Halevi hopes that people across the religious spectrum will come to his lecture, though they should know “gulfs between us cannot be overcome with one talk.”

“Do not expect breakthroughs from my talk,” he said. “Interfaith dialogue is a long process. And it is not enough to compare dietary laws (like kashrut and halaal) and feel good about oneself that we had that conversation. We must have deeper and more difficult conversations about conflicting narratives. A large part of Jewish history and our identity is the connection to Jerusalem and the land of Israel. You cannot have a conversation about Chanukah without discussing the Temple that stood on the Temple Mount. We must enter deeper dialogues and conversations about conflicting narratives. There is a gulf there that we cannot overcome with just one lecture, but I hope people can begin from it to start to have deeper conversations.”

About the Shalom Hartman Institute

The Shalom Hartman Institute is a leading center of Jewish thought and education, serving Israel and North America. It strives to strengthen Jewish peoplehood, identity, and pluralism, enhance the Jewish and democratic character of Israel, and ensure that Judaism is a compelling force for good in the 21st century.

In 2019, The Hartman Institute established an outreach office in Metro Detroit, focusing on Israel engagement. It will offer the tools to have difficult conversations about potentially divisive issues. The Davidson Foundation has been pivotal in helping to bring these new learning opportunities to Detroit and our partnerships with area congregations, day schools, and agencies has been extremely helpful.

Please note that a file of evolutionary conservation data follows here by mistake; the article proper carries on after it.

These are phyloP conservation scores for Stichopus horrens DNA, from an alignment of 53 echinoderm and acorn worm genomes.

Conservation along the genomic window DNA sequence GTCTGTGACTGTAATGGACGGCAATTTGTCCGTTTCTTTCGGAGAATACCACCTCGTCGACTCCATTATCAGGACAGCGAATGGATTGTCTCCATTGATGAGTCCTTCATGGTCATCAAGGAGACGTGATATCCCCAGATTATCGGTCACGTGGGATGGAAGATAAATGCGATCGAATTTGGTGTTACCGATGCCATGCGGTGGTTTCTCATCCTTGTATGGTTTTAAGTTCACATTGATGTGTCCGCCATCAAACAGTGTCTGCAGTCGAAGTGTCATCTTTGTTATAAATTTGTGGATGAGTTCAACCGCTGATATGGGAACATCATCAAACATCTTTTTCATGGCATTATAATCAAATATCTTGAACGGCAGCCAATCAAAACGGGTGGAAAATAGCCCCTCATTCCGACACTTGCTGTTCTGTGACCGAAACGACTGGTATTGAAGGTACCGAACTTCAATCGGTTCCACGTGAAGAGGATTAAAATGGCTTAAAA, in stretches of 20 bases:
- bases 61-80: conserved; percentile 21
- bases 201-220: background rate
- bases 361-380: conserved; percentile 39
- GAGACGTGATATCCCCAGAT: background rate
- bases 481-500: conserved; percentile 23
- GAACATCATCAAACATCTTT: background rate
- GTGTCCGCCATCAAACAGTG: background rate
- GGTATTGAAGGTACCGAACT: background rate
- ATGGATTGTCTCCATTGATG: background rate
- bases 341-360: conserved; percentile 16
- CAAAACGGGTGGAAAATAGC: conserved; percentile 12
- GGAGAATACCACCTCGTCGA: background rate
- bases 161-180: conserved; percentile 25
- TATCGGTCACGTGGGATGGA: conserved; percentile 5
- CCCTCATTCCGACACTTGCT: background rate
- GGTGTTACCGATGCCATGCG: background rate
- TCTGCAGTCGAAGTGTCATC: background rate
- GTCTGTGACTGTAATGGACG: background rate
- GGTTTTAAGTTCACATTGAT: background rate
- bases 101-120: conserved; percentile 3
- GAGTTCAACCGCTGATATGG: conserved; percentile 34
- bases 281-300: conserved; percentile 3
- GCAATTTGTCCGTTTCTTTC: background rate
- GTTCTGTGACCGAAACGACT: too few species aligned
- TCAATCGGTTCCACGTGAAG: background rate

The Hartman Institute is known for its ability to engage in challenging conversations across religious and cultural boundaries. The institute in 2013 launched the Muslim Leadership Initiative (MLI) under the directorship of Imam Abdullah Antepli and Yossi Klein Halevi to build relationships of understanding, respect, and trust between North American Muslim and Jewish communities. Through a rigorous academic curriculum and exposure to diverse narratives, MLI seeks to expand participants’ critical understanding of the complex religious, political, and socioeconomic issues facing people in Israel and Palestine. The program invites North American Muslims to explore how Jews understand Judaism, Israel, and Jewish peoplehood.